Production from U.S. unconventional plays—boosted by advances in completion technology and techniques—has undoubtedly transformed the oil and gas scene both in the U.S. and abroad. However, low recovery rates for shale oil and gas plus steep declines for wells show there is still room for improvement. Some are turning to microseismic and refracks to better results given today’s market conditions.

“Beating the decline curve in unconventional reservoirs requires continuous drilling and completion of new wells. This can be costly and time consuming,” Sudhendu Kashikar, vice president of completions evaluation for MicroSeismic Inc., explained in a webcast this week. “Refracking provides a lower cost alternative to drilling new wells. Refracking generally provides increased production from existing wells at a much lower cost.”

However, aiming to stimulate new rock by refracking is not without challenges.

For starters, performance can be an issue with variation in coverage and impact of treatment pressures. Most refracks today are done without mechanical isolation, opening all stages and perf clusters to fluid flow.

“We try to achieve isolation using various types of divergers to help progress the refrack along the lateral from the heel (of the well) to the toe; however, miscroseismic observation shows significant variation in achieving complete re-stimulation of the lateral,” he added.

The key challenge is determining when and where new fractures are being created.

He compared surface microseismic data acquired during initial hydraulic fracturing to microseismic data acquired during a refrack, which followed several years of production.

An overlay revealed evidence of depleted fractures that had been reactivated as well as microseismic activity in regions where no such activity existed with the original frack. “We can conclude that we have succeeded in creating new fractures during this refrack program,” he said.

Comparing the two results, “First, generally the refrack azimuth is the same as the azimuth of the original fracks. There is limited evidence of any fracture reorientation during this refrack,” he explained. “Finally, the degree of depletion prior to starting the refrack certainly impacts the results.” Once we had the luxury of acquiring microseismic data from the original and the refrack ̶ many of the wells being refracked today did not have microseismic data from the original well ̶ the challenge then becomes ‘how can one distinguish new rock being stimulate versus activating or restimulating existing depleted fractures?’ ”

This is where microseismic and looking at the initial shut-in pressure (ISIP) can help.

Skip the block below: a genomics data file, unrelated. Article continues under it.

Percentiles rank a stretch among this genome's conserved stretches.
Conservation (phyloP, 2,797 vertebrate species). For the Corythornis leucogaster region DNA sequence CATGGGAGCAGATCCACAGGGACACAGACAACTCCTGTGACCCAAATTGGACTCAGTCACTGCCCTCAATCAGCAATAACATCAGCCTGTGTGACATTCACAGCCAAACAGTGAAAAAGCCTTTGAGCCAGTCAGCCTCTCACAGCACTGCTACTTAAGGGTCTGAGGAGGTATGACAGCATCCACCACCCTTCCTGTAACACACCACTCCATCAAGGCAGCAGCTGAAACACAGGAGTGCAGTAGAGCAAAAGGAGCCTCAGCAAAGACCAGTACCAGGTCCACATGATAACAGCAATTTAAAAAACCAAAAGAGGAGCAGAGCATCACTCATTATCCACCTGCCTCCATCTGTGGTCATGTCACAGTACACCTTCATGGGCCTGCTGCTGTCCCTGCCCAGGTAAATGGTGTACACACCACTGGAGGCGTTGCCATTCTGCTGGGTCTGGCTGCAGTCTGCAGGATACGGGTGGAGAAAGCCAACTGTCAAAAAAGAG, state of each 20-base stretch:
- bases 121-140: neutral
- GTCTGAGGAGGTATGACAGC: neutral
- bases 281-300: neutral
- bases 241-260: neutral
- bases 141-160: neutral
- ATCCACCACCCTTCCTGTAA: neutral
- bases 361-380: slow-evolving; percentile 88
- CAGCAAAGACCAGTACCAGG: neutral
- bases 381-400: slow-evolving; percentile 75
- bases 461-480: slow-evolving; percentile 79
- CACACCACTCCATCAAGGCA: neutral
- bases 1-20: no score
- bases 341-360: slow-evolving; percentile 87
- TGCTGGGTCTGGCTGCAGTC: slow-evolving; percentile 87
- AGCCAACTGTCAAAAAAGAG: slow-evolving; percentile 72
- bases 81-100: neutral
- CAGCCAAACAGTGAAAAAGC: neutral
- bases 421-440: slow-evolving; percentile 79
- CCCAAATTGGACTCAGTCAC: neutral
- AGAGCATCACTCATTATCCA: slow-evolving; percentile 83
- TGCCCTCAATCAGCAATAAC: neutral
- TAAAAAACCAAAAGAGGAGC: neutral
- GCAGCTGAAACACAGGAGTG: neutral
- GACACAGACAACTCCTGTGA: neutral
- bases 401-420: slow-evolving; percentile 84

Kashikar used a chart to make his point.

New fracks or reactivation of existing fracks

Source: MicroSeismic

The X axis shows the stage number during the refrack, while the primary Y axis shows the ISIP for each stage. The solid red line represents the ISIP during the original frack, while the second vertical axis (right) illustrates the miscroseismic activity as the refrack job progresses.

Key observations:

  • Several pumping cycles and pumping cycles pass before there is any significant microseismic activity;
  • The ISIPs in the initial stages are lower than the ISIPs recorded during the original frack, indicating fluid being pumped early on is trying overcome depletion and not resulting in significant microseismic activity;
  • Once the ISIP reaches or exceeds the ISIP for new rock, there is a jump in microseismic activity. “Microseismic events recorded beyond this point most likely belong to new fractures that are being created or new rock being stimulated,” Kashikar said.

“We can use the above information to create a map of depleted zones using the location of microseismic events recorded while the ISIP is less than that of the new rock,” he explained.

“Similarly, the events that happened at ISIPs equal to or greater than the ISIPs for new rock can be used to create a map of new fractures that were created during the re-stimulation.

“Observations from other wells also indicate that it is possible to get an accurate picture of depleted fractures by pressuring the wellbore prior to starting the frack,” he continued. “This provides a mechanism to identify and quantify the additional stimulated rock that was generated by the refrack.”

Several companies think refracks can lead to more production, and some are already having success.

Speaking during last year’s DUG Midcontinent conference, Mark Castell, vice president, Oklahoma assets, for PetroQuest Energy, predicted the future would likely hold more refracturing of wells. He called it the renaissance of refracking.

“I think you’re going to see more of it with time as we get into the later life of shale plays and the rates are dropping off,” he said.

Contact the author, Velda Addison, at vaddison@hartenergy.com.